Welcome back to the firestorm – this is the third outing for the Socom franchise on the PSP. In all honesty I have never had a draw towards the Socom series – I played the PS3 outing but found it a little too command based and overly clinical for my tastes. That said, Socom Fireteam Bravo 3 has changed my thoughts around totally. Going from a series that was built on strategy and team-commanding it has moved up into a more action packed genre, which so happens to make the game a little more travel friendly too.
You take on the character of “Wraith” who is the leader of a newly formed crack Navy SEALs team who are about to be sent on a black ops mission in a Soviet type country called Koratvia. In this country the US has placed a mole who has never reported back and all the teams that have been sent in previously have turned up dead. So your team’s mission is to find this mole and ascertain his situation. But, of course, in true action movie style things do not go to plan.
As a departure from the last games, this mission being Black Ops you and your team are on your own, there are no extraction points and no radio back-up from HQ. Your chapter briefings are lead from around a wooden box or table instead of off a computer screen and use an increasingly worn map and black and white surveillance photographs. It’s taking the tactical shooter back to its basics and it feels good.
This change in style seems to have given SOCOM a change in influence too, instead of feeling like Operation Flashpoint the game feels more like Tom Clancy’s Rainbow Six games. This is largely due to the involvement of the command system being not only context sensitive but also less about micro-management and more about surface decisions, which gives the AI a chance to breathe and show us what it’s like. Throughout the game you will be presented with setups where you will need to direct your team in completing an action to enable you to move across the field easier or take out targets with minimal problems. You can direct the team to open doors and flash bang the room’s occupants or halt their movement for you to take a flanking position and hit a group of soldiers from two sides. It is up to you how you tackle the situations, there are no right or wrong answers here, but it is a great rush to get that well-oiled feel to a team put down.
This ease of use is amplified by the control system, you use the analogue nub to move around your character with target lock and strafe being controlled from the right and left shoulder buttons respectively. A tap of X fires your weapon and holding down left on the directional buttons brings up a weapon swap menu or a tap will change on the fly. Holding O will bring up a menu for your team, allowing you to issue orders and setup their behaviour on the battlefield; you can also split the team down to just your elite Bravo members or the whole team at once. O also works as your movement orders for your team. By default they will tail you wherever you go, but a simple tap on O and where your crosshairs are pointing the team will go. It is all very fluid and makes one genre that keeps on having control issues on the PSP feel more at home.
But it isn’t all bright lights and bushy tails, SOCOM has its problems. I’ve played the game through twice now once on medium and once on hard, I found almost no difference between the two. It is stupidly easy at points with even challenges like a helicopter battle feeling somewhat challenge-less. There is also the feeling that your involvement in the game isn’t to attack but to sit back and play Armchair General. In fire fights if you are killed then it is game over, but if your boys get killed a quick jog over to them and a button hold later they are back on their feet and killing more bad guys than you can shake your rifle butt at. It seems that the game wants you to sit there and point the others in the right direction and just wait, indeed there was a point where I forgot to give out orders and left the team to it, they moved on ahead of me and as they were set to fire at will cleared out two rooms of enemies before I got to them. There is the point of SEALs versus the ill trained rebels, but come on; this is just stupid.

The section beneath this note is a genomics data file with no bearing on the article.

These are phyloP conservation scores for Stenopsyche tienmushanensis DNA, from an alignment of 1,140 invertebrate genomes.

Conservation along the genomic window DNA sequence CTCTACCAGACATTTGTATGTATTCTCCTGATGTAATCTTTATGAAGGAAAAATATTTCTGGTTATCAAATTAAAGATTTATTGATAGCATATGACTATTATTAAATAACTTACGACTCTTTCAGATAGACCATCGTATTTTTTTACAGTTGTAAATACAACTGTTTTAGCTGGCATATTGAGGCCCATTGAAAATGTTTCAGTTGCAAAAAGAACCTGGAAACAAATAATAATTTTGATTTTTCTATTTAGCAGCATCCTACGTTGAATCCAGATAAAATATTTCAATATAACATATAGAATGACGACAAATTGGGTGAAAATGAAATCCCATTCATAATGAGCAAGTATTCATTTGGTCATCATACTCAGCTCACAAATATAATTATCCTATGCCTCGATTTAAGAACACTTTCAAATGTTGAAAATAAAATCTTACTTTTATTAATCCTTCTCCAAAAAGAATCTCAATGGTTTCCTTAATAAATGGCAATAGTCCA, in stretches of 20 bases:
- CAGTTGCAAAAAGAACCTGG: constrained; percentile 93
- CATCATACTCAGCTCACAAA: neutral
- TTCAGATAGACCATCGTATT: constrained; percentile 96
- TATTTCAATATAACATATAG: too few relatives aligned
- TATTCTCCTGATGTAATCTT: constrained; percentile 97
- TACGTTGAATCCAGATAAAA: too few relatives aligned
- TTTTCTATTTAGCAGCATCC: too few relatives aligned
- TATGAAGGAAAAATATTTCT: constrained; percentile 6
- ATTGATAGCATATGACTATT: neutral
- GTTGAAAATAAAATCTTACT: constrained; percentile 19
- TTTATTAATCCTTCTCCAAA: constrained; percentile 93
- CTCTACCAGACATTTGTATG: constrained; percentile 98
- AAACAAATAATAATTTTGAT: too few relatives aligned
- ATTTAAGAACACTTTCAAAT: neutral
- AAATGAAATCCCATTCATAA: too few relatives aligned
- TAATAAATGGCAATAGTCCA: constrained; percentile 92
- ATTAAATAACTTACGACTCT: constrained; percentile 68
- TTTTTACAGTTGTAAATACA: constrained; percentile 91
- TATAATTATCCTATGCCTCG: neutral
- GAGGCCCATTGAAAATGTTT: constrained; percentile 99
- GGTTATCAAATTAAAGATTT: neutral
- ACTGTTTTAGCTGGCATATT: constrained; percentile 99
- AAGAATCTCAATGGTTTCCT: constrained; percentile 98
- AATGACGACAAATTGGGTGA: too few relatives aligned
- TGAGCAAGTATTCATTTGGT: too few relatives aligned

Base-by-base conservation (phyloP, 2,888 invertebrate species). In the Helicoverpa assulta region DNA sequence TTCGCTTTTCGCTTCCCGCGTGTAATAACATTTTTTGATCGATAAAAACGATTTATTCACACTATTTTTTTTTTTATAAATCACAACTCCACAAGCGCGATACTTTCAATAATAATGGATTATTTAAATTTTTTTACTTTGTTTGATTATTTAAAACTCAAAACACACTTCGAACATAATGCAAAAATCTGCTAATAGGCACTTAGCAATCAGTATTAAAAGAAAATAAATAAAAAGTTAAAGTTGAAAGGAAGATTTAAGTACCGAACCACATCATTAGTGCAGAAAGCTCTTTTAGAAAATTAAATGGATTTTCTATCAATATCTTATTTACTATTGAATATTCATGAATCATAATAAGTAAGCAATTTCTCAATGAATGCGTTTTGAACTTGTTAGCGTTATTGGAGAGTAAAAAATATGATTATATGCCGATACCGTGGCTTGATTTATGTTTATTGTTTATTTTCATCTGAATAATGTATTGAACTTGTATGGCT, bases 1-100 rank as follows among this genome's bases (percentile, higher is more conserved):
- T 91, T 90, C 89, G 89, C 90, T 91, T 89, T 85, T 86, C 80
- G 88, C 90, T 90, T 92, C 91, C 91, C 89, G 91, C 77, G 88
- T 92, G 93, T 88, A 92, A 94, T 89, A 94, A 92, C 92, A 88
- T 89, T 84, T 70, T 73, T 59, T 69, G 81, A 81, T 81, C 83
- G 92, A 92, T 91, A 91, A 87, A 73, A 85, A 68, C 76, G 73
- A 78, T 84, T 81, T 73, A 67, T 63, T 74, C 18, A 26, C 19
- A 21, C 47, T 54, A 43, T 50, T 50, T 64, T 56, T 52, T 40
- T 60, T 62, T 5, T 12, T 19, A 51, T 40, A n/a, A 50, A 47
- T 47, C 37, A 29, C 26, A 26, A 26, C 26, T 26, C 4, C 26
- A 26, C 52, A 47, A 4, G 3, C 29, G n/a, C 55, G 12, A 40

One point that SOCOM does do well is the multiplayer, the game offers competitive and co-op modes with almost completely lag free play, which is a novelty on PSP. We are treated to the normal game sets like; Free for All (deathmatch), Suppression (which is a team deathmatch), Tug of War (Capture the Flag), Demolition (which has you blowing up enemy targets) and Leader (which wants you to keep one team member alive). All these modes are great to play and expand the playtime of the game excellently.
But by far the best part is that of the Custom Missions option on the main menu. Here you can create your own missions, you pick from any of the missions that you have already completed in the main game and redeploy in them but this time with your own objectives. You can choose everything, how hard the mission is going to be, how many enemies will be on the field and what type of objectives you’re going to complete.
- Solid PSP third person shooting
- Converts SOCOMs tactical play into a more action based game successfully
- Gripping multiplayer options
- Main campaign a little short
- Difficulty…. isn’t difficult at all.
- At times you don’t feel you’re needed.
SOCOM has finally opened out onto a new field of battle, with a more set piece designed gameplay which is just perfect for travelling. The only downside is that the game is short, clocking in at around 5 hours, you just start getting into it as the credits roll. But as an experiment, it works and feels so much better than previous titles in the franchise.